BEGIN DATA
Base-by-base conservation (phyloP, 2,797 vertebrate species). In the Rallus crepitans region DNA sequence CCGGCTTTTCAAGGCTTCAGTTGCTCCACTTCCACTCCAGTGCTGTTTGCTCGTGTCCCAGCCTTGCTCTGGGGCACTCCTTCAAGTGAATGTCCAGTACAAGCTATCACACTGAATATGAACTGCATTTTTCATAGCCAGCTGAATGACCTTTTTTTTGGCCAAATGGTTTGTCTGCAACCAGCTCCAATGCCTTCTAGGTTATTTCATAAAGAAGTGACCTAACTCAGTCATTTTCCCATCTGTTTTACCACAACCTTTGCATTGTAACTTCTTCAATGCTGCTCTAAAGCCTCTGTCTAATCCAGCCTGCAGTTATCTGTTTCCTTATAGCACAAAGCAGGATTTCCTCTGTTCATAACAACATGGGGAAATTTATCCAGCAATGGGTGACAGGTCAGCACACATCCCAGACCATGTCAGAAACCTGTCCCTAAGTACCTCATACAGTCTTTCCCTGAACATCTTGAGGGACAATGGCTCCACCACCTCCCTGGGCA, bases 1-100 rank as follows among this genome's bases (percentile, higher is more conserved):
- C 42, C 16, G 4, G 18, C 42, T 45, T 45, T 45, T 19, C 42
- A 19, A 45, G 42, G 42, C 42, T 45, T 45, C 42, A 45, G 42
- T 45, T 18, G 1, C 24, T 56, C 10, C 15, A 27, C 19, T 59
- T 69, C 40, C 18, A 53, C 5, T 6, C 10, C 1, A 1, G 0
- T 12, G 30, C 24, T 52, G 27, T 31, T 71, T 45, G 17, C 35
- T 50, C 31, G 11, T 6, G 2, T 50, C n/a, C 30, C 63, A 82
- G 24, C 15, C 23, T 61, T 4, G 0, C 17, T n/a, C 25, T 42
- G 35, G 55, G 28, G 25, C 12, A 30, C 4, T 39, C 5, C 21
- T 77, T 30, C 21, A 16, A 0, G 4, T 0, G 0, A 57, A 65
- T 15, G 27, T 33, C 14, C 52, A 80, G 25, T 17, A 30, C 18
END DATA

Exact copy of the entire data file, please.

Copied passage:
Base-by-base conservation (phyloP, 2,797 vertebrate species). In the Rallus crepitans region DNA sequence CCGGCTTTTCAAGGCTTCAGTTGCTCCACTTCCACTCCAGTGCTGTTTGCTCGTGTCCCAGCCTTGCTCTGGGGCACTCCTTCAAGTGAATGTCCAGTACAAGCTATCACACTGAATATGAACTGCATTTTTCATAGCCAGCTGAATGACCTTTTTTTTGGCCAAATGGTTTGTCTGCAACCAGCTCCAATGCCTTCTAGGTTATTTCATAAAGAAGTGACCTAACTCAGTCATTTTCCCATCTGTTTTACCACAACCTTTGCATTGTAACTTCTTCAATGCTGCTCTAAAGCCTCTGTCTAATCCAGCCTGCAGTTATCTGTTTCCTTATAGCACAAAGCAGGATTTCCTCTGTTCATAACAACATGGGGAAATTTATCCAGCAATGGGTGACAGGTCAGCACACATCCCAGACCATGTCAGAAACCTGTCCCTAAGTACCTCATACAGTCTTTCCCTGAACATCTTGAGGGACAATGGCTCCACCACCTCCCTGGGCA, bases 1-100 rank as follows among this genome's bases (percentile, higher is more conserved):
- C 42, C 16, G 4, G 18, C 42, T 45, T 45, T 45, T 19, C 42
- A 19, A 45, G 42, G 42, C 42, T 45, T 45, C 42, A 45, G 42
- T 45, T 18, G 1, C 24, T 56, C 10, C 15, A 27, C 19, T 59
- T 69, C 40, C 18, A 53, C 5, T 6, C 10, C 1, A 1, G 0
- T 12, G 30, C 24, T 52, G 27, T 31, T 71, T 45, G 17, C 35
- T 50, C 31, G 11, T 6, G 2, T 50, C n/a, C 30, C 63, A 82
- G 24, C 15, C 23, T 61, T 4, G 0, C 17, T n/a, C 25, T 42
- G 35, G 55, G 28, G 25, C 12, A 30, C 4, T 39, C 5, C 21
- T 77, T 30, C 21, A 16, A 0, G 4, T 0, G 0, A 57, A 65
- T 15, G 27, T 33, C 14, C 52, A 80, G 25, T 17, A 30, C 18